“Come what may, don’t be that sad any longer. In the nether world, if they knew that you were in bad mood, they’d be in great despair,” Thao consoled him. “Now wipe away your tears, there’s a dear. When Dad visits the headquarters of the seamen on the island and asks for some flower plants to grow in our garden, I’ll tell him that you want to go with him. Surely, you’ll have a good time there,” she assuaged him.

“Really? Keep your promise, my dear Sister Thao.”

“Yes, I’ll certainly do.”

* * *

Then during one deep night, Thao’s Dad told his wife some wartime stories, especially the accounts of his own. Outside, the sea breeze blew gently. “In one of my reconnaissance trips, I was wounded in the thigh by hostile bullets,” he began. “But thanks to the support of an injured brave and strong local militiaman, I was taken to his house safely and hidden in an underground shelter nearby. It was there I’d been raised wholeheartedly for over half a month until I was found healthy by my unit’s friends,” he added. “When peace had been restored, my saviours’ unique son, who got married very late, had a boy named Khoi, in their turn. By the end of last year, the young couple lost their lives in the heavy sea. As bad luck would have it, my benefactor’s wife died soon after that; as a result, he and the baby boy were left high and dry in the mainland. Poor him, he had to keep the little child by himself while he was very weary! Not until he fell seriously ill, did I come to know his critical situation through one of my chums in the mainland. Therefore, I went away at once, without telling you the matter in detail in advance. Reaching Quang Tri Province, I looked after him until his death. With the consent of his kith and kin and the permission of the local authorities I was able to take the child home to return my old favour to the deceased on the one hand and to grow him up out of pity on the other,” he concluded his long narrative.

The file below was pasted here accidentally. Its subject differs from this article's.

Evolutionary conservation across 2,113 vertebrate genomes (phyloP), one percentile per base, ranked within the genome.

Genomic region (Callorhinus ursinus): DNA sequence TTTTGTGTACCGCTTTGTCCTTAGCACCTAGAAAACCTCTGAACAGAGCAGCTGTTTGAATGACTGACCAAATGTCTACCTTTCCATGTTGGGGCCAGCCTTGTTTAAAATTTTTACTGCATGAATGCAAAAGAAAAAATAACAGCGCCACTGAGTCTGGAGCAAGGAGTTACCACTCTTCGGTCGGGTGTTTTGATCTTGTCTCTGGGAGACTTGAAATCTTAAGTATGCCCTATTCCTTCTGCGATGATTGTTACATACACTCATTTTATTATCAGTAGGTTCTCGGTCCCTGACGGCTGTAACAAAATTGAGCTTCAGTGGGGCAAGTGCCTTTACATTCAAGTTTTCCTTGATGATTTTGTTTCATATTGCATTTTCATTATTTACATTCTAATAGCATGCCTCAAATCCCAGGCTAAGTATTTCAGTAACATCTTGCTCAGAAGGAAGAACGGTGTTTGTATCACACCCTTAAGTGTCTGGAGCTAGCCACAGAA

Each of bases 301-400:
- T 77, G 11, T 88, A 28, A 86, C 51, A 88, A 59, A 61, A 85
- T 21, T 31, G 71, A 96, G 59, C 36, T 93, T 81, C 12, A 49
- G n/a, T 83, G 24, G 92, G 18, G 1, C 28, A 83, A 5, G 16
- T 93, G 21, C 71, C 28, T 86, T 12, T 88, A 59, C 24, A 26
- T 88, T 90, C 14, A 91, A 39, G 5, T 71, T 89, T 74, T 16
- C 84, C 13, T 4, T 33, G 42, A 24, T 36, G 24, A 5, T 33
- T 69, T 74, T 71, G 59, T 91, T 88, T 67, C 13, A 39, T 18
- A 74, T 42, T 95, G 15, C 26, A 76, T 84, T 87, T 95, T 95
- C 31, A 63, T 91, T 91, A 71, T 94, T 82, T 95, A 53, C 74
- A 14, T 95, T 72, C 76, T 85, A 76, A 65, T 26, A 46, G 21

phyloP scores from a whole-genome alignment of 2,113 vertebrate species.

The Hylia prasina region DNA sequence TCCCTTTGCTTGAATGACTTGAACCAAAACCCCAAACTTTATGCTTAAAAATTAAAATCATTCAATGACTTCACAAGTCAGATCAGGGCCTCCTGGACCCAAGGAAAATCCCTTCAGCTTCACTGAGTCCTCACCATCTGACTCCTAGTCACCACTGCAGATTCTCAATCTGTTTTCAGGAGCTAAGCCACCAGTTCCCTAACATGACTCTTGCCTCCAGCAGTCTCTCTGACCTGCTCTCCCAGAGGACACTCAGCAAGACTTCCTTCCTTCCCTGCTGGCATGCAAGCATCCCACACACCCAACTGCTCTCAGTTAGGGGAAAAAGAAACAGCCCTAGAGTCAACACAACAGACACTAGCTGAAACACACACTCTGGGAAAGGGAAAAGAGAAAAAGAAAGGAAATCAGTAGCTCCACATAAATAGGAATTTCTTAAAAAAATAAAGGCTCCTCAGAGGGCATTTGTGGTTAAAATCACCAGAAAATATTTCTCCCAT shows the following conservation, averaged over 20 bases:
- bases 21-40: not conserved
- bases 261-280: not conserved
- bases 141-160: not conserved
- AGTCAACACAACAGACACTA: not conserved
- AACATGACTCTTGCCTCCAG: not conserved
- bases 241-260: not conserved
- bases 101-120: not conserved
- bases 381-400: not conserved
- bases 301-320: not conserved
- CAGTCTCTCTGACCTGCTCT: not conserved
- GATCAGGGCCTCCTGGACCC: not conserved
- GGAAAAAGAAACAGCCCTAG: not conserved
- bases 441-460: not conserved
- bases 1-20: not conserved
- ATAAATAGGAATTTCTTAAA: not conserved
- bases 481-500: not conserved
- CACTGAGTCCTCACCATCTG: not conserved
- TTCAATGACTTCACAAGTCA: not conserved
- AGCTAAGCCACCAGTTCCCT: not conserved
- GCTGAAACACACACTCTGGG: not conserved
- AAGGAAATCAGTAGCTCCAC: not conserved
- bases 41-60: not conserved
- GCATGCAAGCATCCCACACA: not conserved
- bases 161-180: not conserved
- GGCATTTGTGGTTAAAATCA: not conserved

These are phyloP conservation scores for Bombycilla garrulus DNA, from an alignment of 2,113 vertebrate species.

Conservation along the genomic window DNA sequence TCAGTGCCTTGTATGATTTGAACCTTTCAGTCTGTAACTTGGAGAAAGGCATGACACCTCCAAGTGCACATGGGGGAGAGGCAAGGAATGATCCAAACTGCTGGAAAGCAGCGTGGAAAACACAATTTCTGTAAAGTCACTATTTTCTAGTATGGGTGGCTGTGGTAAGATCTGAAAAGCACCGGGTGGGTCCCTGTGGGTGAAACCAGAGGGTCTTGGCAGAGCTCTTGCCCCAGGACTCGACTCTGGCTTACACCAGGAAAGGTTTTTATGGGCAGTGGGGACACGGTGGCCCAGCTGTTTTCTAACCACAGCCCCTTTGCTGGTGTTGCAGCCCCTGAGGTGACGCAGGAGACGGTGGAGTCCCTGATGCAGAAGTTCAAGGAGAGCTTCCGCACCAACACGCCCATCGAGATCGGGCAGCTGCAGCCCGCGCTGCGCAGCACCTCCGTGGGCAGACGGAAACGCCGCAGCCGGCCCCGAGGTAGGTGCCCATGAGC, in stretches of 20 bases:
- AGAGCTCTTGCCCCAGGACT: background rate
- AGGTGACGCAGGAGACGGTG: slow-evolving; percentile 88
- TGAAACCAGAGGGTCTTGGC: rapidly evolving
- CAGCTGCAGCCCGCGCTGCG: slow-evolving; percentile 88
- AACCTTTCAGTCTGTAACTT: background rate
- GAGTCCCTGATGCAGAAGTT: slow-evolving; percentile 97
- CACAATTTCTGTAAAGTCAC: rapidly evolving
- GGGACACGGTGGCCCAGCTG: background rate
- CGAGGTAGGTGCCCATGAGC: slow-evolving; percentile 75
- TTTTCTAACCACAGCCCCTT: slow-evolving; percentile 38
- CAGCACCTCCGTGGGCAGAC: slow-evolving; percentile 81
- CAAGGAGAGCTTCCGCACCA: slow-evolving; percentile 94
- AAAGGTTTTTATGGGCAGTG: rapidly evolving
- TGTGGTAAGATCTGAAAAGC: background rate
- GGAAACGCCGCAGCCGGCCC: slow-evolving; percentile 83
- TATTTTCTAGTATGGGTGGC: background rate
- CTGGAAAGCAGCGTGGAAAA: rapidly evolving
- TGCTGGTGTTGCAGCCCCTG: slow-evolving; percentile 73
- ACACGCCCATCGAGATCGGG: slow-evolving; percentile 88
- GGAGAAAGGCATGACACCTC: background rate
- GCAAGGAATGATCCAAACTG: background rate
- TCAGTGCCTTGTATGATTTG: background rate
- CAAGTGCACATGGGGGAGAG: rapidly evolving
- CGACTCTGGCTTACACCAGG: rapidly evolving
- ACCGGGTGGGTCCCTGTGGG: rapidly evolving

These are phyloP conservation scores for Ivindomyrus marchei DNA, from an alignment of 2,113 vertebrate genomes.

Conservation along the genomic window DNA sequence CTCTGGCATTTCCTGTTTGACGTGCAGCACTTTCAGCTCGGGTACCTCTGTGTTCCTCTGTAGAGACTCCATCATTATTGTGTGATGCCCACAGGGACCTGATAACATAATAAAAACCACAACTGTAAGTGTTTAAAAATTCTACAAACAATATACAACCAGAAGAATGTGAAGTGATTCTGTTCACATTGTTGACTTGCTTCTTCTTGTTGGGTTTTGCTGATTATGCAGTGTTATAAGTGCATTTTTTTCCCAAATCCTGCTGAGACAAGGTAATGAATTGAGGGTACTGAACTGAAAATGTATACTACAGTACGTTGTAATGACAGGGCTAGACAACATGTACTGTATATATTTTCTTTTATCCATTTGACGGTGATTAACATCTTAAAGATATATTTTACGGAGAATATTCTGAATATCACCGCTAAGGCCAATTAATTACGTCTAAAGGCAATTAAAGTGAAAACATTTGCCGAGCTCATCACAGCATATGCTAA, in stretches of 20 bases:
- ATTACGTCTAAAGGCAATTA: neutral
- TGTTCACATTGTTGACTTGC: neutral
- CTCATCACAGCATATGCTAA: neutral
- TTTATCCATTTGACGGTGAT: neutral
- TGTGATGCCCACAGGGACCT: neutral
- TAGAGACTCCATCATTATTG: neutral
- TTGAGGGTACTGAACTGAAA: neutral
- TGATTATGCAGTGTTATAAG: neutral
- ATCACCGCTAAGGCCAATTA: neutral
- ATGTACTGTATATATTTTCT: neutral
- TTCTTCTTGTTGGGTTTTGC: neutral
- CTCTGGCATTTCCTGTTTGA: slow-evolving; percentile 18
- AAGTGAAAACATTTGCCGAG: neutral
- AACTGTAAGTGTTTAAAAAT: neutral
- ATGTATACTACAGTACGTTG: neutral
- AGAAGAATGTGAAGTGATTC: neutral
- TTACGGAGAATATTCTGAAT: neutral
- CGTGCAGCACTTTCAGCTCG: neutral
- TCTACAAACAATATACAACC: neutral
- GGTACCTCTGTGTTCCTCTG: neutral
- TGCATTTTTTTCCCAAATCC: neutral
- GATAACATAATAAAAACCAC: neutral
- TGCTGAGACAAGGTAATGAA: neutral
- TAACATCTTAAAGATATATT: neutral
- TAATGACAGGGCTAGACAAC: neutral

“Yes, I know, I know,” replied his wife.

* * *

On that weekend, the sun rose up from the sea with brilliant rays like a huge ruby. Thao’s father took her and Khoi to the monument of Uncle Ho to burn some joss-sticks to pay homage to our great leader. Everybody was in high spirits. The old soldier dropped in on the regiment commandant then made a round tour to contemplate the splendid scenery. The two children were very happy when they met young sailors with their broad smiles. When they were invited to stay in their barracks for a few days, Thao promised that they would return to their place together with their parents in the next month. After visiting the light-house, they came to the border post on the Co To Island.

On the way home their father asked them whether they would be interested in becoming GP’s or civil engineers, both of them just shook their heads. “We want to be sailors so that we might keep the island safe and sound like the uncles in this off-shore border post here,” answered Thao resolutely.
The old soldier felt as if he had been in the seventh heaven amid his children’s peals of laughter.


 

By Dinh Phuong/ Translated by Van Minh